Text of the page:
20. 20.  If an acceptance is sent by means that are not appropriate or reasonable under the circumstances or if it is improperly dispatched, the acceptance will be effective upon receipt.  However, if the acceptance is reasonably but improperly dispatched, it will still be deemed effective when sent if it is received within the time in which a properly dispatched acceptance would have been received.
  21. 21.  Partial Acceptance  Acceptance must be of the whole of the offer.  Can not accept a part which is favorable and reject the remaining.  It is treated as counter offer unless the offeror agrees for the qualified acceptance.
  22. 22.  Inquiry into the terms of the proposal- not a counter proposal.  Where all the proposed terms are accepted and the counter proposal related only to the technical details of the proposal, the acceptance is binding.  Acceptance by a person to whom the proposal was not addressed is no acceptance.
  23. 23.  when the contract is concluded:  Sec 4. Communication when complete: communication of an acceptance is complete as against the proposor, when it is put in a course of transmission to him, so as to be out of the power of the acceptor ; as against the acceptor, when it comes to the knowledge of the proposor.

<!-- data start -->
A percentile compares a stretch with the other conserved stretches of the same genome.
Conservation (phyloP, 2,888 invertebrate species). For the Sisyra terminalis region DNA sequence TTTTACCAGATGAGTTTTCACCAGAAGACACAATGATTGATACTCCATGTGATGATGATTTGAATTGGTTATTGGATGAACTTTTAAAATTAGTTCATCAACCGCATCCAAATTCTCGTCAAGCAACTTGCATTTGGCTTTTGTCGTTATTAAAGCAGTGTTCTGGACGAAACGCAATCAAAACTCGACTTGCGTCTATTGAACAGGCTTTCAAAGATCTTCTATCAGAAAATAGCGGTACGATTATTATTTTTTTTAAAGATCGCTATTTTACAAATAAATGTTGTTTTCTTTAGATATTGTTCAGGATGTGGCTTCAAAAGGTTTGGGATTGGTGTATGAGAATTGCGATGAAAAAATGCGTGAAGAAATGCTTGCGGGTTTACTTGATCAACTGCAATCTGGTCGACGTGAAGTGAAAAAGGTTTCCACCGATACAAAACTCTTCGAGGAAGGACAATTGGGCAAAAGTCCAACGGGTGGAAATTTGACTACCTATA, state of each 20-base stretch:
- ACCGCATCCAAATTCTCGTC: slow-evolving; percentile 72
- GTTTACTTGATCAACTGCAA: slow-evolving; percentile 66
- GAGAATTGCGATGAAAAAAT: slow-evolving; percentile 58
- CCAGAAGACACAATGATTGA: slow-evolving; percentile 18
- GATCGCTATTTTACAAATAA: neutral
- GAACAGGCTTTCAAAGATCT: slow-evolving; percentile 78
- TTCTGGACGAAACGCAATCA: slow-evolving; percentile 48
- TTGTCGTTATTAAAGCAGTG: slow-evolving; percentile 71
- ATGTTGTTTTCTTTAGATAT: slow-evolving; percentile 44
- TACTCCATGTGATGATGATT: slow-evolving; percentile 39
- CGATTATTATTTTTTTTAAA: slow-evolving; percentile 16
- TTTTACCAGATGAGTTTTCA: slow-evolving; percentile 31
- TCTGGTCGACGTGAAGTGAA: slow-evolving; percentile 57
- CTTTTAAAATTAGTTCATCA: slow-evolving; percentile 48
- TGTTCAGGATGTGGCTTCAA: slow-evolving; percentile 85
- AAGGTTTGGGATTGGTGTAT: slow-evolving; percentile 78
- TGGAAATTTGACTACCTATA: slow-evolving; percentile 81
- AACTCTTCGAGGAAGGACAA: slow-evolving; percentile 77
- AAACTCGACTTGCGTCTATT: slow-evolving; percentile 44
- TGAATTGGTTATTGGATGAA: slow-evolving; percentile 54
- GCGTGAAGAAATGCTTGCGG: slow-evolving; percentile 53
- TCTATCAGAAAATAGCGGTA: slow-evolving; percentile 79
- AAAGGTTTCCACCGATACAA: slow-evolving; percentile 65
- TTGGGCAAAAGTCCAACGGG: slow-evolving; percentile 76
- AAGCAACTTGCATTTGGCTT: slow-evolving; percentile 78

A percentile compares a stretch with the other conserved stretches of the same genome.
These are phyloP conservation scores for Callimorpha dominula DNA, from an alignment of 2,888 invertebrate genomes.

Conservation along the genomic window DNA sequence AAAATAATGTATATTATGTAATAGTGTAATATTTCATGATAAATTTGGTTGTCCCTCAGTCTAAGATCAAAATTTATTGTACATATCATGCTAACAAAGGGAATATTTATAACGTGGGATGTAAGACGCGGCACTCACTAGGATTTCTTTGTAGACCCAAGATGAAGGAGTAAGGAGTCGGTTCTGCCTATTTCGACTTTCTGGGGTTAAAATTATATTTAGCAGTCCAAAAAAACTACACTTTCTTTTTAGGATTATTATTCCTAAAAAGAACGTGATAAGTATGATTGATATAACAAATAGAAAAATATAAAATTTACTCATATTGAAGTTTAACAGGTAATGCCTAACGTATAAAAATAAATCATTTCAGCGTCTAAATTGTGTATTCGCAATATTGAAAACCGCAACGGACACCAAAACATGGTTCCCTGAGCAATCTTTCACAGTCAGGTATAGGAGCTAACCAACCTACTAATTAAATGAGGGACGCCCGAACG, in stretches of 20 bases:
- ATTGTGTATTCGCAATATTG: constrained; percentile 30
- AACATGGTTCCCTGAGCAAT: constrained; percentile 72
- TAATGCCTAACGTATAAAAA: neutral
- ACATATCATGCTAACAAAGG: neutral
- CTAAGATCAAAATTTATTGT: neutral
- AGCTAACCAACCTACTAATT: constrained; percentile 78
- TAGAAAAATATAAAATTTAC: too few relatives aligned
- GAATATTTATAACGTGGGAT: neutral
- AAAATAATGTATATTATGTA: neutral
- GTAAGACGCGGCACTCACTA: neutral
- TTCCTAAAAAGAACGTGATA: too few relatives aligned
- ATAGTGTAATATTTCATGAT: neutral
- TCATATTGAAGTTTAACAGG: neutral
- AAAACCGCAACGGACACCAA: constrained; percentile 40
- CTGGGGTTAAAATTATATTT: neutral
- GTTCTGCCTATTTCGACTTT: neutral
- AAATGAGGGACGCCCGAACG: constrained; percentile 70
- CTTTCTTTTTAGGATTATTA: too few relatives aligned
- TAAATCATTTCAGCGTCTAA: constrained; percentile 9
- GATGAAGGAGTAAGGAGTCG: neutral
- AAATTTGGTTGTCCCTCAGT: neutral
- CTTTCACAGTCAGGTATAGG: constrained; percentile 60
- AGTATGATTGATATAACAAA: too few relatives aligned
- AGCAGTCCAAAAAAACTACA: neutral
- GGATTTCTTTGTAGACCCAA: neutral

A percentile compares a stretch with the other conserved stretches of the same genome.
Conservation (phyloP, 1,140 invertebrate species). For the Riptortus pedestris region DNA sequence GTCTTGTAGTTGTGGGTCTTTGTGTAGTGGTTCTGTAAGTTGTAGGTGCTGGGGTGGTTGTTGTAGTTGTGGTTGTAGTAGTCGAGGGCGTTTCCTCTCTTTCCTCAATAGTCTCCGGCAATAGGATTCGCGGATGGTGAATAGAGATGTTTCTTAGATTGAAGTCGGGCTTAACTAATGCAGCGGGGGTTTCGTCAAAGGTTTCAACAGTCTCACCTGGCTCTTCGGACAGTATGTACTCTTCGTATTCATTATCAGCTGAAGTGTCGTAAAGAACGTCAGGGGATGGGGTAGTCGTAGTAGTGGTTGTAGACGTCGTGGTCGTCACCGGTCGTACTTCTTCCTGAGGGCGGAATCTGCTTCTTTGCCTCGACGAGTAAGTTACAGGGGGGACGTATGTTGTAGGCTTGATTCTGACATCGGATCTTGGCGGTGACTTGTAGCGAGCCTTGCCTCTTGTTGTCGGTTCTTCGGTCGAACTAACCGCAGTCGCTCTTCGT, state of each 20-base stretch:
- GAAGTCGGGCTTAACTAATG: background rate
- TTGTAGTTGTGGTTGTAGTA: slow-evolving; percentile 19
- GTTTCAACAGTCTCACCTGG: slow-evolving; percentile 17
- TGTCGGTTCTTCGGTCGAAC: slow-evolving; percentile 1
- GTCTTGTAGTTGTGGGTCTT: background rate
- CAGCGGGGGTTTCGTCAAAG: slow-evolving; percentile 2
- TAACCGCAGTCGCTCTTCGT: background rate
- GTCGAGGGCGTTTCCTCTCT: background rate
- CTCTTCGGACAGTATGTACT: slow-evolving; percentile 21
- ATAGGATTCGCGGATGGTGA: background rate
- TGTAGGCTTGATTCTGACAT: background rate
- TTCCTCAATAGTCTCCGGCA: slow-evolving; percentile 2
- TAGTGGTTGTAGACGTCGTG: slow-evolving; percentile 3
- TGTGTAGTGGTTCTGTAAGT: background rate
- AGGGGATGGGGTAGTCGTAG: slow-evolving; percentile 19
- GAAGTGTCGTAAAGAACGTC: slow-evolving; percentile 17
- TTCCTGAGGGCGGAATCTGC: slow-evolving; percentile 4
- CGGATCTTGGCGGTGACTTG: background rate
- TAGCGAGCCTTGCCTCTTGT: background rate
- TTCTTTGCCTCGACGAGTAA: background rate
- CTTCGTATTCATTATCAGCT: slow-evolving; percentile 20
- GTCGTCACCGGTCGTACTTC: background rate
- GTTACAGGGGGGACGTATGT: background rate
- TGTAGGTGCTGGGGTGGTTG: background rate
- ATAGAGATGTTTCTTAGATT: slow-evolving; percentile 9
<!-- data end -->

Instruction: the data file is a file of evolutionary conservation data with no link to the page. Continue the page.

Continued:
24. 24. Adams v Lindsell rule  Adams v Lindsell 106 Eng.Rep. 250 (Court of King’s Bench, 1818).  The Defendants, wool dealers, sent a letter to Plaintiffs, wool manufactures, offering to sell them fleeces, upon receipt of their acceptance in the course of post.  Defendants mailed their offer to sell on the 2nd of September, 1817.  The Defendants’ letter was misdirected and did not reach the plaintiffs until 7:00 p.m., Friday the 5th.
  25. 25.  That night, Plaintiffs accepted Defendant’s offer, and mailed it directly back in a timely manner.  It was received by Defendant on the 9th, but they expected to receive it on the 7th and, in the meanwhile, had offered and sold their wool to another person.  Plaintiffs brought suit for the losses they sustained by not receiving the fleeces.
  26. 26.  The question was whether a valid contract had been formed prior to the wool being sold. The court concluded that it had as soon as the acceptance letter was posted and the defendants had therefore breached the contract by selling the wool to a third party.  The justification often given for the postal rule is if an offeror decides to conduct negotiations by post, they should accept the risks of delay. They can avoid this by stating in the offer letter a contract will only be formed once they receive an acceptance, so excluding the postal rule.
  27. 27.  In 1955, the courts decided the postal rule would not apply for telex, which was “instantaneous”, and acceptance would be on the basis of receipt by the offeror.  This decision was followed in 1983, but the courts recognised a telex may not reach the recipient immediately, for example if the message is received out of hours. Lord Wilberforce concluded: “No universal rule can cover all such cases: they must be resolved by reference to the intentions of the parties, sound business practice and in some cases by a judgment where the risks should lie.”
  28. 28.  The recent case of Thomas v BPE Solicitors concluded acceptance by email should be treated in the same way as other forms of instantaneous communication. The court recognised the difficulties that can arise and Lord Wilberforce’s comments when determining such cases.